Report Council on Law enforcement: “St. Maarten needs 251 cell spaces”

POSTED: 03/5/14 10:28 AM

GREAT BAY – St. Maarten needs at leads 251 cell spaces in its prison system, 108 more than the 143 that are currently available, the Council on Law Enforcement states in its report ‘Detention capacity in Sint Maarten’ that council member Franklyn Richards presented to Minister of Justice Dennis Richardson last week.

The Minister expressed gratitude and indicated that the findings mentioned in the report serve to guide initiatives aimed at improving the overall situation regarding the detention capacity.

Pursuant to the Kingdom Act on the Law Enforcement Council the Minister will be given the opportunity to send the advice to Parliament within six weeks, along with his policy response. After six weeks the report will be available for downloading at

The Council investigated whether the detention capacity in Sint Maarten matches the need. According to the Council it is important to analyze how many cell spaces are minimally necessary. The ministry of justice plans to expand the detention capacity – which involves high costs –while the shortage of cells increases.

The execution of judgments is important for the functioning of the criminal justice system. The Council is of the opinion that a state under the rule of law, in which judgments from judges are not executed, undermines itself.

To Council has calculated that Sint Maarten needs at least 251 cell spaces, while presently there are 143. That means that of all prison sentences imposed by the court (besides the part that as a result of conditional release is not executed), a considerable part – according to estimate at least 40% – cannot be executed.

These 251 cell spaces is a cautious calculation. “If Sint Maarten is serious about the implementation of the provisions in the Constitution about separate detention and treatment of convicts, suspects and youths it means that more cell spaces are needed,” the council said in a press statement. “Law enforcement anticipates the capacity problem and chooses sanctions and measures which avoid detention, for instance an entire conditional demand from the public prosecutor’s office or a policy directed to releasing certain category suspects during pretrial detention.”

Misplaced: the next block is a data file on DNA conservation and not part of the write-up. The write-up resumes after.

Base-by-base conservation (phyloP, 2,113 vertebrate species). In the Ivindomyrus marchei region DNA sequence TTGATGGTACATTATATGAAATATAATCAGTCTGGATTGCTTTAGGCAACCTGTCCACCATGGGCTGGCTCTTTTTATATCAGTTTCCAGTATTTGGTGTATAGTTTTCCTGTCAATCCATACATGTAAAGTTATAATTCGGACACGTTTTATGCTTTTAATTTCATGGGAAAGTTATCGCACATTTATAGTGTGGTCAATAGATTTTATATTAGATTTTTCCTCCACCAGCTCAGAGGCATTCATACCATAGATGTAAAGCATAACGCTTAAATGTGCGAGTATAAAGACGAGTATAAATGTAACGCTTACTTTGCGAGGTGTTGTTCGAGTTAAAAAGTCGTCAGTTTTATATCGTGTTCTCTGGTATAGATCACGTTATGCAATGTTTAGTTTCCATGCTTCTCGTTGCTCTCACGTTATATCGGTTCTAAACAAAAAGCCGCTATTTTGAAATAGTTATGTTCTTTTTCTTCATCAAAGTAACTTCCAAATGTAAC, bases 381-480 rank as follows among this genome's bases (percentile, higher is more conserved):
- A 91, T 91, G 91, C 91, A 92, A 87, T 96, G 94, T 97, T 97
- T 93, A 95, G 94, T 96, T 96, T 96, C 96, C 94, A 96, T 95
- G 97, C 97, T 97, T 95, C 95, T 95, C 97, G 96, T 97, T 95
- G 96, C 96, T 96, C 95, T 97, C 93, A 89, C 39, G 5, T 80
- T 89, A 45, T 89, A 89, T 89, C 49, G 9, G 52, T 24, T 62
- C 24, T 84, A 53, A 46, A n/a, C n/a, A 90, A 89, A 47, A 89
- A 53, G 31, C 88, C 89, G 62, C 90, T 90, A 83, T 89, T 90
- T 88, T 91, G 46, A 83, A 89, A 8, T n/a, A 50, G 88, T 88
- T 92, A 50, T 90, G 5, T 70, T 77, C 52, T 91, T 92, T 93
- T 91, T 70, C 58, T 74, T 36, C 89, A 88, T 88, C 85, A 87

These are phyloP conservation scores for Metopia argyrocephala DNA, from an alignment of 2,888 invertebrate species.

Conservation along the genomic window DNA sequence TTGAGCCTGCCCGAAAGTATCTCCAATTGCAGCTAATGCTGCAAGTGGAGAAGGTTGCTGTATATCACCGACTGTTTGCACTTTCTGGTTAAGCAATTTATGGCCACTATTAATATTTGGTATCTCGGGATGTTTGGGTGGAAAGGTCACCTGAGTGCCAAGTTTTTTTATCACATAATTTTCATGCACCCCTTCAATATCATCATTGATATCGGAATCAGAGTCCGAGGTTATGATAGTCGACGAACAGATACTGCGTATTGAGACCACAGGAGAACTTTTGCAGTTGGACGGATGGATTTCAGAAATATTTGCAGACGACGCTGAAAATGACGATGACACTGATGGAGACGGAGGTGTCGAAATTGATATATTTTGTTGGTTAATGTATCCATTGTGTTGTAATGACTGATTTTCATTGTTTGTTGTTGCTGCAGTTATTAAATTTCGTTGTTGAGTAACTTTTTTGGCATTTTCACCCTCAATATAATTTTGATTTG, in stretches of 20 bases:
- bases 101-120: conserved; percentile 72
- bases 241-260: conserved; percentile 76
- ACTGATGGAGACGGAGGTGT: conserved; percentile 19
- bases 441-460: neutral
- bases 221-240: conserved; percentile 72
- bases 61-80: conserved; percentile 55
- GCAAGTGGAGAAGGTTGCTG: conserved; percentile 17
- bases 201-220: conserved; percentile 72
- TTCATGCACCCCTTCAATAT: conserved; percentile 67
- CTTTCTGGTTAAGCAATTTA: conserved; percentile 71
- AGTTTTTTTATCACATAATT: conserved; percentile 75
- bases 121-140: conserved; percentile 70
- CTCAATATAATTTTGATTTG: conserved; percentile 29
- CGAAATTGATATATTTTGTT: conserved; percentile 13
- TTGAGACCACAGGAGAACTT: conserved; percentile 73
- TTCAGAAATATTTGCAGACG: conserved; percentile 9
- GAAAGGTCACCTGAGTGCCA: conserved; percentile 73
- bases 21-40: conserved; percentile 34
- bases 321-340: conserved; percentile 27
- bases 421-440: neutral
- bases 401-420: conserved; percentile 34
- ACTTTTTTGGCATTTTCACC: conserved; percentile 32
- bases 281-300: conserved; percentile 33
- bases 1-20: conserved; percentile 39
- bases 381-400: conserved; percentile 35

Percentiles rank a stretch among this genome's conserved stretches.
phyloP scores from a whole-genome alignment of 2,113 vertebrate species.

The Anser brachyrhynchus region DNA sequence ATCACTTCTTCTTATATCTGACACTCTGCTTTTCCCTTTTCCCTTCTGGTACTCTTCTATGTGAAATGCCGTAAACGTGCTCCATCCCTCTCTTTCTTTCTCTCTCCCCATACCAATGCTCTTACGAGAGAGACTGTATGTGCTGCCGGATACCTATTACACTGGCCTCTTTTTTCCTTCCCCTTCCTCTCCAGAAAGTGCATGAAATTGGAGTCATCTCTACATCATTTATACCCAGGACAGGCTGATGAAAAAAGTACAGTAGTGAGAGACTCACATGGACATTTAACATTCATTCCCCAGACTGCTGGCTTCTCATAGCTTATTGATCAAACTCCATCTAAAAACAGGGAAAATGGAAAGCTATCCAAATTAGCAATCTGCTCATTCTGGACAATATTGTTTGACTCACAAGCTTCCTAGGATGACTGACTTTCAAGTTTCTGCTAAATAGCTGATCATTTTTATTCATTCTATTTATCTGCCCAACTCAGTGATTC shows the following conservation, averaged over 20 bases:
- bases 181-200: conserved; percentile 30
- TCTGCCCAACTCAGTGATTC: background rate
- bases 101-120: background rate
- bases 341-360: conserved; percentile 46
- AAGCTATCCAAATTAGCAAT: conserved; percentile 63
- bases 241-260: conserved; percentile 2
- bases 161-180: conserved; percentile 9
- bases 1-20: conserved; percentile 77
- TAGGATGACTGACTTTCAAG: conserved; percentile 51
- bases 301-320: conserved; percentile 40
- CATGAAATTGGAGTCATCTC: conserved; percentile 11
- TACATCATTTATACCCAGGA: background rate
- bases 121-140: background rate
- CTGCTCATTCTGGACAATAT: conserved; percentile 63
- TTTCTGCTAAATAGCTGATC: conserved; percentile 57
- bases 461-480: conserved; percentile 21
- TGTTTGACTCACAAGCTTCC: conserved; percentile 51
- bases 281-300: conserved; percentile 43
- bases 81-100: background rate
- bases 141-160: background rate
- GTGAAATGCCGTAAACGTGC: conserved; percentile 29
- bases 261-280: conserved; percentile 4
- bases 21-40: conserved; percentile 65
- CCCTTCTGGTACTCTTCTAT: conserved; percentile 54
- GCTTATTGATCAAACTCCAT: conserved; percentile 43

With sufficient detention capacity this practice is expected to change. The council warns against the creation of a vicious circle whereby increased detention capacity results in imposing more prison sentences, which in turn creates a new shortage. The council furthermore points to the increased participation in crime by minors and young adults.

The council acknowledges in the report that creating new cells is not the biggest problem, not is it the only answer to the problem; maintaining a proper level of treatment for inmates is. Additional cells require more trained personnel.

The council researched alternatives to prison sentences like an integral prevention policy, more electronic supervision and better registration of information within law enforcement agencies.

The challenge therefore especially seems to be, building on sanctioning policy which protects the society against crime and offers young generations on Sint Maarten chances.

The Council on Law Enforcement was established in 2011 by Kingdom decree. It is an inter-insular independent body, responsible for the inspection of the various organizations within the justice system. The ultimate objective is to provide recommendations to the Ministers of Justice of the three countries of the Dutch Kingdom in order to correct shortcomings. The Council consists of three members who have been appointed by royal decree and represent respectively Curacao, the Netherlands for the BES islands and Sint Maarten.

Former Lt. Governor Franklyn Richards is the member for St. marten. Jacques van Eck, a former public prosecutor and currently state councilor in the department of administrative law of the Council of State in The Hague represents the Netherlands, and Glenn Camelia, a managing partner in FCW-legal represents Curacao.

The Council has a secretariat with offices in St. Maarten, Curacao and Bonaire. The Secretariat of the Council on Law Enforcement in St. Maarten is located in the Joeliva Building, Charles Voges Street 7 in Philipsburg. Phone: 542 90 21. Website:


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